When artist, Tony Luciani, set up his new camera blocking the doorway to his apartment’s only bathroom, he had no concept of the chain of events he had just set in motion.
Tony soon became absorbed in experimenting with the camera’s various dials, buttons and settings.
But his elderly mother was living with him at the time in his Toronto apartment, and he was her full-time carer.
Tony ignored his mother’s first request to use the bathroom. And then he ignored her second and third requests. And then, this happened.
It was an “aha” moment, Tony said in his recent hugely popular TED talk.
That moment changed everything between us, Tony told HelloCare.
“Up to that point I was behaving like someone who was supposed to look after an old person,” he said.
“It’s not unlike what a lot of people do, or think they must do, in a caregiving role with their elders. It can be a lonely time.”
Their living arrangements up to that point had been simply a “pile of disconnections”.
“Then serendipity happened. The photo-bombing episode awakened us. It opened our minds to the possibilities of what could and should be.
“We connected on a level we both were craving; something to play with and explore together.
“It gave Mom an outlet to express herself, and at the same time, it let me use my artistic creativity to visually describe it. This beneficial relationship gave us permission to be ourselves,” Tony said.
Creating a visual diary
“Once we found something that clicked nicely together, our days became full of short waits for the next idea, and then the next. Once the decision was made to create a visual diary of sorts, we didn’t have to look too hard for inspiration.
“The puzzle of life started to appear as a whole. Everything snapped into place without forcing as individual pieces grew into a solid body of work.”
“Mum loved the process,” Tony said in the Ted Talk.
“The acting. She felt worthy again. She felt wanted and needed.”
Tony posted some of the photos online, and immediately found an interested and attentive audience, providing further inspiration. Their online following grew.
“People followed closely online and absorbed every picture I posted as if it was their own,” Tony said.
“We were telling their stories as much as ours. It became an adventure for everyone who followed us, and they totally climbed on board.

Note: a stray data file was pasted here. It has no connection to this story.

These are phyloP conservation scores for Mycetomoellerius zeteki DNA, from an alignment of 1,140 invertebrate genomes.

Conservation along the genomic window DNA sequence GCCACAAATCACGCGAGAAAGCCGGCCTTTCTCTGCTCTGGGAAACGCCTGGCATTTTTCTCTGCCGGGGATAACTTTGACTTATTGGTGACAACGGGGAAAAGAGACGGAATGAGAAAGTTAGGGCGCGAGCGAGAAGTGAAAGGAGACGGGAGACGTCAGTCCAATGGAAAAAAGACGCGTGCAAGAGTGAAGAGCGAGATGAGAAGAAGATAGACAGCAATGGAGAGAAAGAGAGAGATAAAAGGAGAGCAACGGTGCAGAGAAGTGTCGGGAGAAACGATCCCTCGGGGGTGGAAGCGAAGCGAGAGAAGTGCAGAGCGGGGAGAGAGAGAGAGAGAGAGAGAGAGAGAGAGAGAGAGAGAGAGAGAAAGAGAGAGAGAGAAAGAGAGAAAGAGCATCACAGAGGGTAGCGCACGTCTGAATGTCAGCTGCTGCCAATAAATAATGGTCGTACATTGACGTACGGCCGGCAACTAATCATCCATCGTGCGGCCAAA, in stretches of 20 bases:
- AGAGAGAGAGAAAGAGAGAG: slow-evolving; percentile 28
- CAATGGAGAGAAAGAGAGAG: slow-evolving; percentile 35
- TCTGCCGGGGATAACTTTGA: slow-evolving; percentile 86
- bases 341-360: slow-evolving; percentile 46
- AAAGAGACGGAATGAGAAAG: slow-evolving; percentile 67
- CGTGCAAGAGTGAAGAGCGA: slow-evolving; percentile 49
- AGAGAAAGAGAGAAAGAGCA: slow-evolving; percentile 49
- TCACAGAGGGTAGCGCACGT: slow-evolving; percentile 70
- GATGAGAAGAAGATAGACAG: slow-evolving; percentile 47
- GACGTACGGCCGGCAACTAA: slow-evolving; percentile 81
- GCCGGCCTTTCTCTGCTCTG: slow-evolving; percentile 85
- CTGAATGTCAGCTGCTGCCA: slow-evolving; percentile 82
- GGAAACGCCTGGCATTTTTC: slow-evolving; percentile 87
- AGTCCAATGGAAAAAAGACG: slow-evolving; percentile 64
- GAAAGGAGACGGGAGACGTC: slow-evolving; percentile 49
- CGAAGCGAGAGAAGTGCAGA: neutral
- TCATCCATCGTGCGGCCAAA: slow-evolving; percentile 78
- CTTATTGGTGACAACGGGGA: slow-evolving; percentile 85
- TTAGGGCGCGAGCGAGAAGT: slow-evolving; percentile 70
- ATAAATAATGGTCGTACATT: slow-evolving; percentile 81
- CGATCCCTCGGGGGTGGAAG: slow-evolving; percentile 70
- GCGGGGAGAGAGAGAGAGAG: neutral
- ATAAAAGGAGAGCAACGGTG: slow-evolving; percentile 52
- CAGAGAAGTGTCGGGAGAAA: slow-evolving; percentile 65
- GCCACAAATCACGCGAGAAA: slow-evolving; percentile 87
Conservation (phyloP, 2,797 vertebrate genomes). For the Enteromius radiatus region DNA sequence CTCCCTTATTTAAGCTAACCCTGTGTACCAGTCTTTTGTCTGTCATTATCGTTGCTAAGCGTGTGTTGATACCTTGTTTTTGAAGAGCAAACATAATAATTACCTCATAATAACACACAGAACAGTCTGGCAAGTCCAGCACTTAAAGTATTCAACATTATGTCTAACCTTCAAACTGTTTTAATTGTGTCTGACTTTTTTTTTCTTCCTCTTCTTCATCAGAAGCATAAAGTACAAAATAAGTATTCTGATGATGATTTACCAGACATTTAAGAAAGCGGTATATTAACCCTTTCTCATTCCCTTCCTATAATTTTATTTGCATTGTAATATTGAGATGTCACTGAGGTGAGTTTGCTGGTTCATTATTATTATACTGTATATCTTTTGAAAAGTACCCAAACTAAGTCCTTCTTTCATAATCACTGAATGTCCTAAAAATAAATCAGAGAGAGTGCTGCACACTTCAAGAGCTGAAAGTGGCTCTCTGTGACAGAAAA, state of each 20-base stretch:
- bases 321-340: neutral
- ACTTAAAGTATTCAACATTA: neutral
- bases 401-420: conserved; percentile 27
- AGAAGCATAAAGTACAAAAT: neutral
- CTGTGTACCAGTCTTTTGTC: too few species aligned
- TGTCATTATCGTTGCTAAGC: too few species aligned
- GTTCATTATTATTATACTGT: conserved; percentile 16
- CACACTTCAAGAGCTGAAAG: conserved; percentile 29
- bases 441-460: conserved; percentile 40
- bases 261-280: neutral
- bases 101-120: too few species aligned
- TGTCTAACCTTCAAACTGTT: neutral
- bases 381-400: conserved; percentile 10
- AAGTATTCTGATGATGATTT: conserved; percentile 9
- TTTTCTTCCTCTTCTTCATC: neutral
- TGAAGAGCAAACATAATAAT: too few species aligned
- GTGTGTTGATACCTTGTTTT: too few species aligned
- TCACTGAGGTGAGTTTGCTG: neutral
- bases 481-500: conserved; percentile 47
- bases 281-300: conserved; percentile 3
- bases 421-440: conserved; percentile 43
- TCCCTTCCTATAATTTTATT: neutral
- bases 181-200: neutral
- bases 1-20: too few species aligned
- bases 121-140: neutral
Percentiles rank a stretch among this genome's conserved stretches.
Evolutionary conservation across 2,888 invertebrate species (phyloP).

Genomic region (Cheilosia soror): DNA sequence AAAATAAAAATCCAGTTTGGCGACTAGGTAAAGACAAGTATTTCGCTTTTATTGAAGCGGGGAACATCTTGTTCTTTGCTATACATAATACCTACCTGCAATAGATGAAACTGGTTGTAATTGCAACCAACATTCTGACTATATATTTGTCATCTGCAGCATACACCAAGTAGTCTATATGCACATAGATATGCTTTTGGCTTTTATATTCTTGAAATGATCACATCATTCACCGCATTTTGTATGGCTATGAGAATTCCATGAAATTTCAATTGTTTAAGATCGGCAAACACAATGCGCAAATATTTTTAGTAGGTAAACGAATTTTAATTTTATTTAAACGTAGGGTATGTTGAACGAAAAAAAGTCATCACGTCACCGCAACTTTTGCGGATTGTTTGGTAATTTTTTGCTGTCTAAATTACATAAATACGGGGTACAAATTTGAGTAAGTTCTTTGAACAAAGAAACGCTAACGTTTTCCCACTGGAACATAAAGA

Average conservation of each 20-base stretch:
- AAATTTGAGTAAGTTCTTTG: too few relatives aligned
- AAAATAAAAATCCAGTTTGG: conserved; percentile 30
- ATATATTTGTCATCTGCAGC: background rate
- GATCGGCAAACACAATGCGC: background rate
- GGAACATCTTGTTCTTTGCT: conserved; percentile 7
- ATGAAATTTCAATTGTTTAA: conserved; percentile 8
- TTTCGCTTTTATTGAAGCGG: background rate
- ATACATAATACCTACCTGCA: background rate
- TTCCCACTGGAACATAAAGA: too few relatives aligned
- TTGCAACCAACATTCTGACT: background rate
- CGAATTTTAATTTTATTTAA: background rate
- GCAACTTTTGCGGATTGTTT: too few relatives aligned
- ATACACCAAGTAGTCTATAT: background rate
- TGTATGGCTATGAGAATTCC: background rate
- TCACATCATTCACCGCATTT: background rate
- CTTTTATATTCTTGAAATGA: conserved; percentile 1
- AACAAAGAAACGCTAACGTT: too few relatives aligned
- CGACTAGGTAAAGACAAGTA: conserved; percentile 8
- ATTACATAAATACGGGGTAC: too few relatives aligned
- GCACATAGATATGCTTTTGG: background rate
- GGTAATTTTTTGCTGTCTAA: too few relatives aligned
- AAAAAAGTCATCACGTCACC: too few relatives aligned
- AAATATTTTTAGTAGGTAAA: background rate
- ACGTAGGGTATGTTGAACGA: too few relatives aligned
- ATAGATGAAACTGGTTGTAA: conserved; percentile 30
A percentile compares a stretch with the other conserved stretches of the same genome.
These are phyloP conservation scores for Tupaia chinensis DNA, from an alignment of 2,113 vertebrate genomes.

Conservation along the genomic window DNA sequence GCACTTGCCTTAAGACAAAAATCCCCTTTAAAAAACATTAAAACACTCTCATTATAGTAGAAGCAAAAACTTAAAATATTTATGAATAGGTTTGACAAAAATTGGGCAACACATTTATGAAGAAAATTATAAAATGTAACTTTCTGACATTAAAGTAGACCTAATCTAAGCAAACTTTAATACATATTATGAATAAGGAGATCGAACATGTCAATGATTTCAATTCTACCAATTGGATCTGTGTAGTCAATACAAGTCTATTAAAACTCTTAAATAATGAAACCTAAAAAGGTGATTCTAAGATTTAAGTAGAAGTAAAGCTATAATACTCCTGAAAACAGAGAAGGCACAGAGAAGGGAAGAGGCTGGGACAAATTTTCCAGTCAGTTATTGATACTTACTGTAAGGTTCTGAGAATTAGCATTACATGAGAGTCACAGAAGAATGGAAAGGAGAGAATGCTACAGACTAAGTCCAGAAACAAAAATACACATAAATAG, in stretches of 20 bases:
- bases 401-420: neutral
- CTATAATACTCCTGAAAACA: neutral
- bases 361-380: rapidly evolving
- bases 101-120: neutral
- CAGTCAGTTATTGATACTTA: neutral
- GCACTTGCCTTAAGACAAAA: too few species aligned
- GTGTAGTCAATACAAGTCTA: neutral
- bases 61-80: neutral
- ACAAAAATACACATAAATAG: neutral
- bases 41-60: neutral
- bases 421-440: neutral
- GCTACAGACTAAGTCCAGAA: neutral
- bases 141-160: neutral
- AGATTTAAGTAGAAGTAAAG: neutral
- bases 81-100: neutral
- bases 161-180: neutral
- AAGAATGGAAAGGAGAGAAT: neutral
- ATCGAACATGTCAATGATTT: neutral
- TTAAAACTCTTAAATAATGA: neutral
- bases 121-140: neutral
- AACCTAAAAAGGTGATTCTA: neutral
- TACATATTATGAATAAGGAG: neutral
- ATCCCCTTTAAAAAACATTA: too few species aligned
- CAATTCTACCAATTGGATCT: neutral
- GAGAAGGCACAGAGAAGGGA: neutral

“That alone changed things for us both, as artist and model and as mother and son.”
“With every image we posted, friends were made along the four-year-long journey.
“We didn’t feel alone any more.”
Mother and son as artistic collaborators
Tony took his own photos of his mother, but he also gave her a camera asked her to take 10 photos each day.
“In the beginning it was rather difficult for her. She never took pictures before, so I helped overcome her confusion by taping up all the extra buttons on the camera to simplify it,” he said.
“I also noticed that since it was such a small camera, she was having issues holding it still, so I attached a tiny tripod with the legs all bound together, for a better grip.
“Her skill at capturing the mundane, the ordinary, shone through.
“She didn’t know the technical side of picture making, nor about aesthetics, but the fun and rawness was certainly evident.”
“I remember once, she disappeared from the studio where I painted, and after a while I went looking for her. I found her, completely focused, snapping pictures of the inside of the refrigerator. I asked her, ‘Why the fridge?’ And her reply was, ‘Well, after I cleaned and organized it, I wanted to record how it should look. These pictures are evidence, Tony, to remind you what the inside of this refrigerator should look like.’”
Each day, the two would sit together and talk about their work.
“Make their time as happy as you can”
Tony said his main piece of advice for someone caring for a loved one who is living with dementia it to have patience.
“Absorb and love the opportunity of spending time with a dependent.
“Answer every question as if it was the first time asked. For people with dementia, it ‘is’, for them, the first time they are asking.
“Make their time as happy as you can. Find a common interest or activity to do. It doesn’t have to be anything spectacular or profound. A walk perhaps.
“Don’t get upset and frustrate them by what you perceive as being ‘your normal’. The idea of normality for dependents has changed. Accept, and embrace it.
“Don’t forget these moments, and because they cannot remember, it doesn’t mean that they don’t feel it instead.”
Tony’s mother no longer recalls taking photos.
“She said to me, ‘This picture is wonderful! I love it so much! Who took it?’
“I replied, ‘You did Mom.’
She answered, ‘Wow! I must be really good!’
“You are, Mom, you are,” Tony said.
Tony is now raising funds to support people living with dementia. In September 2019, with “A Walk to Remember” he will walk from France, over the Pyrenees Mountains into Spain and to the Atlantic Ocean. To make a donation, click here.
You can view all Tony Luciani’s photographs here.
And you can also visit Tony’s painting website here.